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Jouko Ahvenainen

Digital competence in management

A person who contributes to a national digitization work group in his country told me “most people in the management groups of corporations have no idea, what digitization means.” He also mentioned one positive exception, the CEO of a local telco. And he continued “but he used to be a coder, when he was young, so he understands the value of software and IPR.” Is it so that the management layer of many corporates doesn’t yet really understand digitization and does it require some degree of technology competence?

Some time ago I spoke to a group of executives of an industry. A couple of days later I met younger people of the same industry in an accelerator. I would claim those young people knew what’s going on globally in their industry better than the executives. Of course, younger people often know better new things, but this was not only about certain technologies and new models, but I felt they had a better ‘big picture’ grasp of their industry, when they followed technology, latest articles and new innovations globally.

It is often said that development must not be too technology driven; it must be based on customer needs, business targets, and company strategy. But it looks like that to understand technology opportunities, and how to use them in business and what they enable to customers, it is anyway fundamental to understand business and new technology. And sometimes the technology competence is really needed to fit a technology into a business context.

Let’s take blockchain that now makes big waves in the finance industry and fintech. I wrote about it in the last year (read here). It has made a really fast breakthrough in the finance business talk.  But how many really know what it means, and how to use it? The executives say their companies have workgroups for blockchain and participate in industry workgroups. Big consulting firms talk (with dollar signs in their eyes) about huge opportunities to replace old databases. And when you talk with people who have really worked with blockchain, you can get very different comments like “blockchain philosophy is more important than the technical details, it is to decentralize control and authority” and “blockchain is to disrupt the industry in order to take power from the banks.”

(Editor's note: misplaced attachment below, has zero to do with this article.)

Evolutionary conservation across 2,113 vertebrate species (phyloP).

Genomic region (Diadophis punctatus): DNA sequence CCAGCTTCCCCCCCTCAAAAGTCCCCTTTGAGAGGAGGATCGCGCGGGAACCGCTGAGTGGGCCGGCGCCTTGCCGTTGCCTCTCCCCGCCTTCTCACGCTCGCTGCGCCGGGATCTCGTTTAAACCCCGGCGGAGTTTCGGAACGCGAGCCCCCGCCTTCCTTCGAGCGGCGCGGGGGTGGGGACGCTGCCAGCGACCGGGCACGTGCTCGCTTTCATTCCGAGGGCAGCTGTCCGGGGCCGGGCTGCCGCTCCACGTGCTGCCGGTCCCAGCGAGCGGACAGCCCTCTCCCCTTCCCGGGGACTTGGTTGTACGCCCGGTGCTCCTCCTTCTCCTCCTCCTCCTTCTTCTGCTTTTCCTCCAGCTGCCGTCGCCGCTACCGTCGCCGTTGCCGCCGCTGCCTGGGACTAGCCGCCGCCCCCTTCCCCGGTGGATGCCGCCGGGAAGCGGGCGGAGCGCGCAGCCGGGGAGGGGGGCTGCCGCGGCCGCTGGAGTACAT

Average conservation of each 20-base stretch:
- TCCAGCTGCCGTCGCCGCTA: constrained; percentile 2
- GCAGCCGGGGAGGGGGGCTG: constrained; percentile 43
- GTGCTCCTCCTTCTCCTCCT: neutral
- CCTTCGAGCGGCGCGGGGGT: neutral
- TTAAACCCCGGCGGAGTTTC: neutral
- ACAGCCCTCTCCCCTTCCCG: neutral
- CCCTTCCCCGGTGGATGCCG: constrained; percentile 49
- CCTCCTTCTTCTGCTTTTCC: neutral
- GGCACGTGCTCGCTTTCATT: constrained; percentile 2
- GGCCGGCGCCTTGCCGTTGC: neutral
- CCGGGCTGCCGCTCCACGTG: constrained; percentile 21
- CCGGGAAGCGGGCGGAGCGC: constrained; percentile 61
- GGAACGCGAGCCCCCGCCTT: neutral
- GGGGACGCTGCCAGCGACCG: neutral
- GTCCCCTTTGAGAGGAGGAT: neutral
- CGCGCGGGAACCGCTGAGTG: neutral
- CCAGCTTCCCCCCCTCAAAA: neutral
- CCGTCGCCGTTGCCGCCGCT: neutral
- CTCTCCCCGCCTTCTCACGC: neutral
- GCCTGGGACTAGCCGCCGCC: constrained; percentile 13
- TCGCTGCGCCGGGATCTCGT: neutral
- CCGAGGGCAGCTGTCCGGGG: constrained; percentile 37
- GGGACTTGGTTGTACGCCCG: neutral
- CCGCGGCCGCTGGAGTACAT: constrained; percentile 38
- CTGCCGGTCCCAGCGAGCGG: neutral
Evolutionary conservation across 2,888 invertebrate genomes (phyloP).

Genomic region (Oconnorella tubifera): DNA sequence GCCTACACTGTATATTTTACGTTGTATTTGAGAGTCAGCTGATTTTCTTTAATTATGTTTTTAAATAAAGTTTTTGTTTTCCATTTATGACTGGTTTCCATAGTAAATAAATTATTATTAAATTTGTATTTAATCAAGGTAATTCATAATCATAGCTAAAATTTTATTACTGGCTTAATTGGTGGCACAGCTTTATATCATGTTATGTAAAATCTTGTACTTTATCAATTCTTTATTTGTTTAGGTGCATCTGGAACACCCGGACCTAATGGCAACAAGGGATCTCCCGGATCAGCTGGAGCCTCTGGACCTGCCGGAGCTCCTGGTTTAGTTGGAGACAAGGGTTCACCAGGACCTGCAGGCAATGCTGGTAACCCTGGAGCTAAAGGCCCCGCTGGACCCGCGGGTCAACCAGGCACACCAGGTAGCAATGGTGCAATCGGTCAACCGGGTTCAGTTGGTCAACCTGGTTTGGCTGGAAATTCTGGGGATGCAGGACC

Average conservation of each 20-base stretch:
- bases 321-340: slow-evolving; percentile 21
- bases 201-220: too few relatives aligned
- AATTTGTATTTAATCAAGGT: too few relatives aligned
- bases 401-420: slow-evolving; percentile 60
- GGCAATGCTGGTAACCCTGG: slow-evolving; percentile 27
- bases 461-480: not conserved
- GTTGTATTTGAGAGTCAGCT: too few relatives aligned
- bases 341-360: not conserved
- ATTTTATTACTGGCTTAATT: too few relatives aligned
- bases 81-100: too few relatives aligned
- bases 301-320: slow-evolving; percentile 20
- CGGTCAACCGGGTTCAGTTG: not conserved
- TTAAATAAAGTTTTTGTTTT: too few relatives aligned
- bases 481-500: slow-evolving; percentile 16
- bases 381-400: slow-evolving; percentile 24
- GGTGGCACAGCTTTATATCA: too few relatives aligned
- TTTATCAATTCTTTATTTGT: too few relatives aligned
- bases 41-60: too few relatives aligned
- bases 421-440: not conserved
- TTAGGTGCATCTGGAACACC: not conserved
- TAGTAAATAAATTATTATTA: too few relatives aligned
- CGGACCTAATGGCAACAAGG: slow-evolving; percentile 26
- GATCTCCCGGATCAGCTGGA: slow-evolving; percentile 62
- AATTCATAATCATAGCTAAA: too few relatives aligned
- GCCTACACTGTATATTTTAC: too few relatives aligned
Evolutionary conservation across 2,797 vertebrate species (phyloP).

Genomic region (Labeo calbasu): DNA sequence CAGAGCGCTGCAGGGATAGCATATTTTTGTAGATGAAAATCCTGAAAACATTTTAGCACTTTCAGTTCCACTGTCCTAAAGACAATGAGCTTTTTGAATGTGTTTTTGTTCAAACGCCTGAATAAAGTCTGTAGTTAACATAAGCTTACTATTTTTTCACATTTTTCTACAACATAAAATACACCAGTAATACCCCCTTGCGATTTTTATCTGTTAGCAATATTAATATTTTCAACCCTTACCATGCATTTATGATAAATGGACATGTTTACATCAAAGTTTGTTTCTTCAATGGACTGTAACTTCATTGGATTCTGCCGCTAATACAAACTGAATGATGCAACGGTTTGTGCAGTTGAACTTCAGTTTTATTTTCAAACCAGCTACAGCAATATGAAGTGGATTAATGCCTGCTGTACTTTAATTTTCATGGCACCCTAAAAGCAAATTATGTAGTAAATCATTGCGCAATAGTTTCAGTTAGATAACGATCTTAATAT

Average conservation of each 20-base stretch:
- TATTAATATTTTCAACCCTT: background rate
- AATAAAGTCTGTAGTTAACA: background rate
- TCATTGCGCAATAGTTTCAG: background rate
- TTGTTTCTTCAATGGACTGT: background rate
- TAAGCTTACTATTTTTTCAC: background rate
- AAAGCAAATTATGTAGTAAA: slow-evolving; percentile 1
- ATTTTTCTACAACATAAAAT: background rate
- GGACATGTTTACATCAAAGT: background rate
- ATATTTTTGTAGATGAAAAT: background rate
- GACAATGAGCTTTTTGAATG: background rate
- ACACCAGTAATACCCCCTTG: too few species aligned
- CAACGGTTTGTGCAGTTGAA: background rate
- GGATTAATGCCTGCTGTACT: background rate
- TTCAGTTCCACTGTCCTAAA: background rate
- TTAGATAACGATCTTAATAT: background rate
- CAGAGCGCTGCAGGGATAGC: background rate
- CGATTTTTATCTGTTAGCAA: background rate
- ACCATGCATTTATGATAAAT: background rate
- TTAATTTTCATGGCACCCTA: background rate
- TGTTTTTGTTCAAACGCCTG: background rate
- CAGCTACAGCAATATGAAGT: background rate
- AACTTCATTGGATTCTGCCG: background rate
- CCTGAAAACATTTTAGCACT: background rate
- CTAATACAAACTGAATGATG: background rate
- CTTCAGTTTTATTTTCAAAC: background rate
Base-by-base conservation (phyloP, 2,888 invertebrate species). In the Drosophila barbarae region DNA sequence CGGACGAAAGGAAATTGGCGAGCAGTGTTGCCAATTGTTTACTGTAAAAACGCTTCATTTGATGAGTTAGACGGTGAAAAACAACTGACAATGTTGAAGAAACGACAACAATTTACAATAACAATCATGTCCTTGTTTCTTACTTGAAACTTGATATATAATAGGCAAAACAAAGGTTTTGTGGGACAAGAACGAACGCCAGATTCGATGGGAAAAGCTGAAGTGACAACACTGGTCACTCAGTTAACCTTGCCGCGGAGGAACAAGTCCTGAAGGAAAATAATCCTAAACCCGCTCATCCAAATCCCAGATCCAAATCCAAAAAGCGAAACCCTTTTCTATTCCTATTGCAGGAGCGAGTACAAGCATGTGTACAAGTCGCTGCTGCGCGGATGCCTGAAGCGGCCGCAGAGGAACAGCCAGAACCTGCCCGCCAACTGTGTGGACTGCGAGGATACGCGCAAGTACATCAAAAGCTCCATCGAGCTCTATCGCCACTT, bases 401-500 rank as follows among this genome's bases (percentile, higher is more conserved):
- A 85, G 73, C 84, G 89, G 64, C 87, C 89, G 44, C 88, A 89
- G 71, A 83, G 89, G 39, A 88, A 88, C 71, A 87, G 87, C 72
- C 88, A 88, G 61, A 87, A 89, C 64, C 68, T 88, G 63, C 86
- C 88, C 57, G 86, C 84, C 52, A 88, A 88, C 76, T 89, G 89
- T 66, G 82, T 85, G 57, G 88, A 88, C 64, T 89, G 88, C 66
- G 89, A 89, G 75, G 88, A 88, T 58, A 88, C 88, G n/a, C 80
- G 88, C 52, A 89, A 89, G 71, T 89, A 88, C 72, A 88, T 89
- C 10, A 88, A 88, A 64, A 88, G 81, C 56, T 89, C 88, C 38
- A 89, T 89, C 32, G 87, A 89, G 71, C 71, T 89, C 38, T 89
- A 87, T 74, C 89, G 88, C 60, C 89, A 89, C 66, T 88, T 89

There have been also comments and data, how digitization hasn’t increased efficiency and productivity (see, for example, about productivity and national digitization). This is an area that probably needs much more research. But it is good to remember some important points: 1) digitization is not only to start to use a certain technology, it is as much or even more to find totally new business models, like sharing and API economy, 2) digitization destroys some companies, industries and a lot of jobs, and the value is gained by creating new opportunities based on more effective ‘platforms’, and 3) digitization will also re-distribute wealth between individuals, companies and nations.

I'm not saying the winners and the competent in digitization are all tech nerds and the losers old business executives. But I am saying technology has such impact on business that to understand real opportunities of new technology, not over-estimate or under-estimate, is an important competence need for executives. With many technologies it takes some work to really understand their meaning, philosophy and how they can also change the business models and the whole industry. It is easy to focus on incremental efficiency improvements from new solutions, but it is much harder for executives to seriously evaluate disruptive solutions that can kill their own businesses. And it is exactly the difference between executives who just make industry average numbers and leaders who create new things and change the world.